[ntp:questions] Which version of Linux works best?

Richard B. Gilbert rgilbert88 at comcast.net
Thu Mar 11 20:55:52 UTC 2010

David J Taylor wrote:
> "Miroslav Lichvar" <mlichvar at redhat.com> wrote in message 
> news:20100311124036.GA22872 at localhost...
> []
>> I did a NTP vs chrony comparison last June with GPS 18x LVC in an
>> office environment, clock drift was moving in about 0.8ppm range. Here
>> are distributions of PPS samples received from gpsd:
>> http://fedorapeople.org/~mlichvar/chrony/chrony_vs_ntp.png
>> With recent chrony, NTP and kernel versions the results might be
>> different though.
>> -- 
>> Miroslav Lichvar
> Miroslav,
> Thanks for that, a most interesting comparison, and thanks to everyone 
> for their input.
> I've recently switched the old (2005) FreeBSD system back on, to see how 
> well in performs in my own environment.  From what's been said, I rather 
> suspect that were I to go for a more modern, faster, Intel Atom system, 
> any improvement in accuracy I might get could be swamped by the 
> temperature changes in the room.
> There's also, I will admit, a slight doubt about the effort involved for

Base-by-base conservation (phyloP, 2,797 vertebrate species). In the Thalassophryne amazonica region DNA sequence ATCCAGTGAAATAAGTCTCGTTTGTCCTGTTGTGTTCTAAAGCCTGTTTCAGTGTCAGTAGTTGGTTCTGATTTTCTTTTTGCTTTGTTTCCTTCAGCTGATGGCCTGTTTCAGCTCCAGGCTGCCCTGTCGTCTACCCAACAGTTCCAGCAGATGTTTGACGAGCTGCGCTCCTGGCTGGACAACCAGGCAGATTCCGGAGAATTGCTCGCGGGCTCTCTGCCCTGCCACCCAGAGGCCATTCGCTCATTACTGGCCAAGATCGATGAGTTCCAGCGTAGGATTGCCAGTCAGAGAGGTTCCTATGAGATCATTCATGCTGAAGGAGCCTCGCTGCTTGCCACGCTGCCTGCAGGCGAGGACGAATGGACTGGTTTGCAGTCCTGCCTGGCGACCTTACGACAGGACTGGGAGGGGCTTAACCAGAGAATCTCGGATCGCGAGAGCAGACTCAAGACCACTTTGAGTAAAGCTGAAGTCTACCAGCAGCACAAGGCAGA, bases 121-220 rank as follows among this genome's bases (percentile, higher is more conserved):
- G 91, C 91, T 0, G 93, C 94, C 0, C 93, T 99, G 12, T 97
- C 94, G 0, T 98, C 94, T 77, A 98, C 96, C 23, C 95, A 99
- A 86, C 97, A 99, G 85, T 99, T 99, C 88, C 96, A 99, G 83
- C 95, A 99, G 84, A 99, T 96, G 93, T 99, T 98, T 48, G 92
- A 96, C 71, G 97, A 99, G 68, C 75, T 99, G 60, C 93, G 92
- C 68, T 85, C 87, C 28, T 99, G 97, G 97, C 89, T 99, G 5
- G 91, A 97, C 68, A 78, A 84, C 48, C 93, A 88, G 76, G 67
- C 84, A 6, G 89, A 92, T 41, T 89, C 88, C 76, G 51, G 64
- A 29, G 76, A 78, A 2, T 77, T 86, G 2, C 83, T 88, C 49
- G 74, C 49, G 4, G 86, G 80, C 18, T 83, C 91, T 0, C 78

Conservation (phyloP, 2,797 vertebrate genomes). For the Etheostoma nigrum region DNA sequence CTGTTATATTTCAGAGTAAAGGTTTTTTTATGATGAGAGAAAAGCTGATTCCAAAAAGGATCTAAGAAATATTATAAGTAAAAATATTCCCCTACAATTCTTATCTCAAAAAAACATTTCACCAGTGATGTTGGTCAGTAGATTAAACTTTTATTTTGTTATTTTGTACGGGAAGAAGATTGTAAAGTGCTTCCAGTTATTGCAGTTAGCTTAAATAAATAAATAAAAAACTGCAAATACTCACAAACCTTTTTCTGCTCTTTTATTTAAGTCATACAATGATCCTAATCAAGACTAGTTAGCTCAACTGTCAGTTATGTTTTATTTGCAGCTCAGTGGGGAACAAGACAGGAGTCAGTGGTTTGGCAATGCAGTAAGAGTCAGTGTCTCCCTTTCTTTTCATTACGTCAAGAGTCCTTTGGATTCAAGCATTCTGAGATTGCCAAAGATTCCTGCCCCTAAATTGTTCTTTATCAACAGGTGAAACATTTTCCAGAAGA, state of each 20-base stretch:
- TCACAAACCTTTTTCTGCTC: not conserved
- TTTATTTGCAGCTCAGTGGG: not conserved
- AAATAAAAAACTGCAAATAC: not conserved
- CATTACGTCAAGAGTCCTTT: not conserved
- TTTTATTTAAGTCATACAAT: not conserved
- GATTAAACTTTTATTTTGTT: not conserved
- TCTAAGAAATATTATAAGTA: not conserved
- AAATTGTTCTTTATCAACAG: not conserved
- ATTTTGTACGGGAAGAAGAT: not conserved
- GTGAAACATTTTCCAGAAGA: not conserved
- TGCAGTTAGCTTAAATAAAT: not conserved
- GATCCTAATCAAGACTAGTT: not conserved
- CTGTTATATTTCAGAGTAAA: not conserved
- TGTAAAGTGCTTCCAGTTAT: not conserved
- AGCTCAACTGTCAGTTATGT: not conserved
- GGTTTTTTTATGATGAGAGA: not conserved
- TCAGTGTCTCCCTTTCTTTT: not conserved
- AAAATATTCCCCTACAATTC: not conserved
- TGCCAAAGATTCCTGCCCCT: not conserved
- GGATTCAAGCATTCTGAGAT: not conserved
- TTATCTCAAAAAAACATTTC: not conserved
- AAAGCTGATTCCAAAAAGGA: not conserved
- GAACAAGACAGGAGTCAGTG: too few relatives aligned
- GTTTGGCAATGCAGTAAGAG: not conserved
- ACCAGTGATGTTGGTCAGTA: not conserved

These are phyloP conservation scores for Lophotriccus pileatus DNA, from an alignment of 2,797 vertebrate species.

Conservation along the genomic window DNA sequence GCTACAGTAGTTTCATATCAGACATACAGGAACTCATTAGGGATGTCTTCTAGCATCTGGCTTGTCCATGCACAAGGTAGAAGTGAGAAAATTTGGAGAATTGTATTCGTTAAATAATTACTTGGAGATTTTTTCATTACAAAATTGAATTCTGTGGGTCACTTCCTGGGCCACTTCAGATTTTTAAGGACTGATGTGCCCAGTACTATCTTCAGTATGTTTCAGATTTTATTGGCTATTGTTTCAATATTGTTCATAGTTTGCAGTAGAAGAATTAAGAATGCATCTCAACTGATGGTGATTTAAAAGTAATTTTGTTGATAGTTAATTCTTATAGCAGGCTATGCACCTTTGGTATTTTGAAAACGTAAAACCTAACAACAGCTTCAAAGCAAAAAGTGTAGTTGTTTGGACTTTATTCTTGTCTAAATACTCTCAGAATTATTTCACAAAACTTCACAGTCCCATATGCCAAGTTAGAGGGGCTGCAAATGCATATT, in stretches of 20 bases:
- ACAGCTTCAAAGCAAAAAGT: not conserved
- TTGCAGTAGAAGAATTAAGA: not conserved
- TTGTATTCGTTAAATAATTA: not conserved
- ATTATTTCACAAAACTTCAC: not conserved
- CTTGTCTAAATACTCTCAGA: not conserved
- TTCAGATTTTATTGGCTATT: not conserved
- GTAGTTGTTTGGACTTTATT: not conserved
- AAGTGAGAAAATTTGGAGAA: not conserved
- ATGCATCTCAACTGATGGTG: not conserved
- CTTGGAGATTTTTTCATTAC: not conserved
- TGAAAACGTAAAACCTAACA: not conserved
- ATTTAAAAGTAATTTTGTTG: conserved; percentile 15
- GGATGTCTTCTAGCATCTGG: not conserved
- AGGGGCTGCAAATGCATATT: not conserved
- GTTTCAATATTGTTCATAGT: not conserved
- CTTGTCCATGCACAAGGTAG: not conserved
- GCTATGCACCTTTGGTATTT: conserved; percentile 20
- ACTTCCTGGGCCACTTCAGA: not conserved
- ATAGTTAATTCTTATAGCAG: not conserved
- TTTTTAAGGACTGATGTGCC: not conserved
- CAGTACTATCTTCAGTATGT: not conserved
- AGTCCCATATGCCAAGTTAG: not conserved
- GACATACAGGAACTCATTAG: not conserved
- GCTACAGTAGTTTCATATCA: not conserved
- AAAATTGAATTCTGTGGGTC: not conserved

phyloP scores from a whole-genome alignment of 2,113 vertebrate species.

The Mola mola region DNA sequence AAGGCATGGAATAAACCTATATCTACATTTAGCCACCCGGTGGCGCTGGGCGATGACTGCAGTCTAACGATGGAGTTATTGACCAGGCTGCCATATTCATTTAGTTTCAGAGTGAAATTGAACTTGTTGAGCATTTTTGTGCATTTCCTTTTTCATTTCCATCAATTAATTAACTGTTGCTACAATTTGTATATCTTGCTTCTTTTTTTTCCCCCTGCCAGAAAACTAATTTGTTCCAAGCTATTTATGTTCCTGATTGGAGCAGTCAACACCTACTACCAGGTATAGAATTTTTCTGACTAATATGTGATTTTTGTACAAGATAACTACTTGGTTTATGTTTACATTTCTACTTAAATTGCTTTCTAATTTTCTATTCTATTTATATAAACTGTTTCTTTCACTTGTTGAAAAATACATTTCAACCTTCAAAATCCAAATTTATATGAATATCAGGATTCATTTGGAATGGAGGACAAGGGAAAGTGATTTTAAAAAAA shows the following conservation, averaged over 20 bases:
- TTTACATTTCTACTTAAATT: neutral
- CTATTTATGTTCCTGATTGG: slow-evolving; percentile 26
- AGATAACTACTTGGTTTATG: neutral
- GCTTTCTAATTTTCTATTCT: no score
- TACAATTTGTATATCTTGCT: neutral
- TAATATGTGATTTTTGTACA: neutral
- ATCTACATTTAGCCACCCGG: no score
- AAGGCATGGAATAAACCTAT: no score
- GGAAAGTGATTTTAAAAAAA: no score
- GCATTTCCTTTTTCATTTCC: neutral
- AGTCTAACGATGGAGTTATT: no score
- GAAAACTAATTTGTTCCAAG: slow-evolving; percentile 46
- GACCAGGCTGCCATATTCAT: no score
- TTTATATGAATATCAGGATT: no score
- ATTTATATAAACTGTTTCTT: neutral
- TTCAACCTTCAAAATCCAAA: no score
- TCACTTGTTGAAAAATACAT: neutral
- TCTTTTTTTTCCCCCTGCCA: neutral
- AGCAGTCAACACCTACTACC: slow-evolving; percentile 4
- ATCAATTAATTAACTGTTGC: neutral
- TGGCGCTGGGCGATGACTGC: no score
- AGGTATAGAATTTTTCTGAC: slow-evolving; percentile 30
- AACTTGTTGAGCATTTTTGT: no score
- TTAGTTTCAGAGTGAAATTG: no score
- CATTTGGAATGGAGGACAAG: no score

> the benefit to be gained.  With Windows, I am quite happy, and 
> configuring, using or testing NTP is no problem.  With FreeBSD is seems 
> that the old PPS atom driver has gone, and I may need to configure yet 
> another driver - gpsd.  The number of variants of Linux doesn't help - I 
> only need a command-line or Telnet interface.  And remembering how long 
> it took to recompile the kernel last time, and the amount of help I 
> needed to know how to do that, also fills me with doubt.
> So I suspect that the performance I'm now seeing from Windows (well 
> within 100us) may well be "good enough" for me.  Perhaps if I get more 
> free time, and a little more income this year, I may get a 
> paperback-sized Intel Atom box and see how it does.  At least some do 
> have serial ports!  And I would be most interested to hear of anyone who 
> does configure such a device.
> Cheers,
> David

100 microseconds is pretty good.  Getting the time *into* a computer 
takes time and the time taken is not easy to measure.

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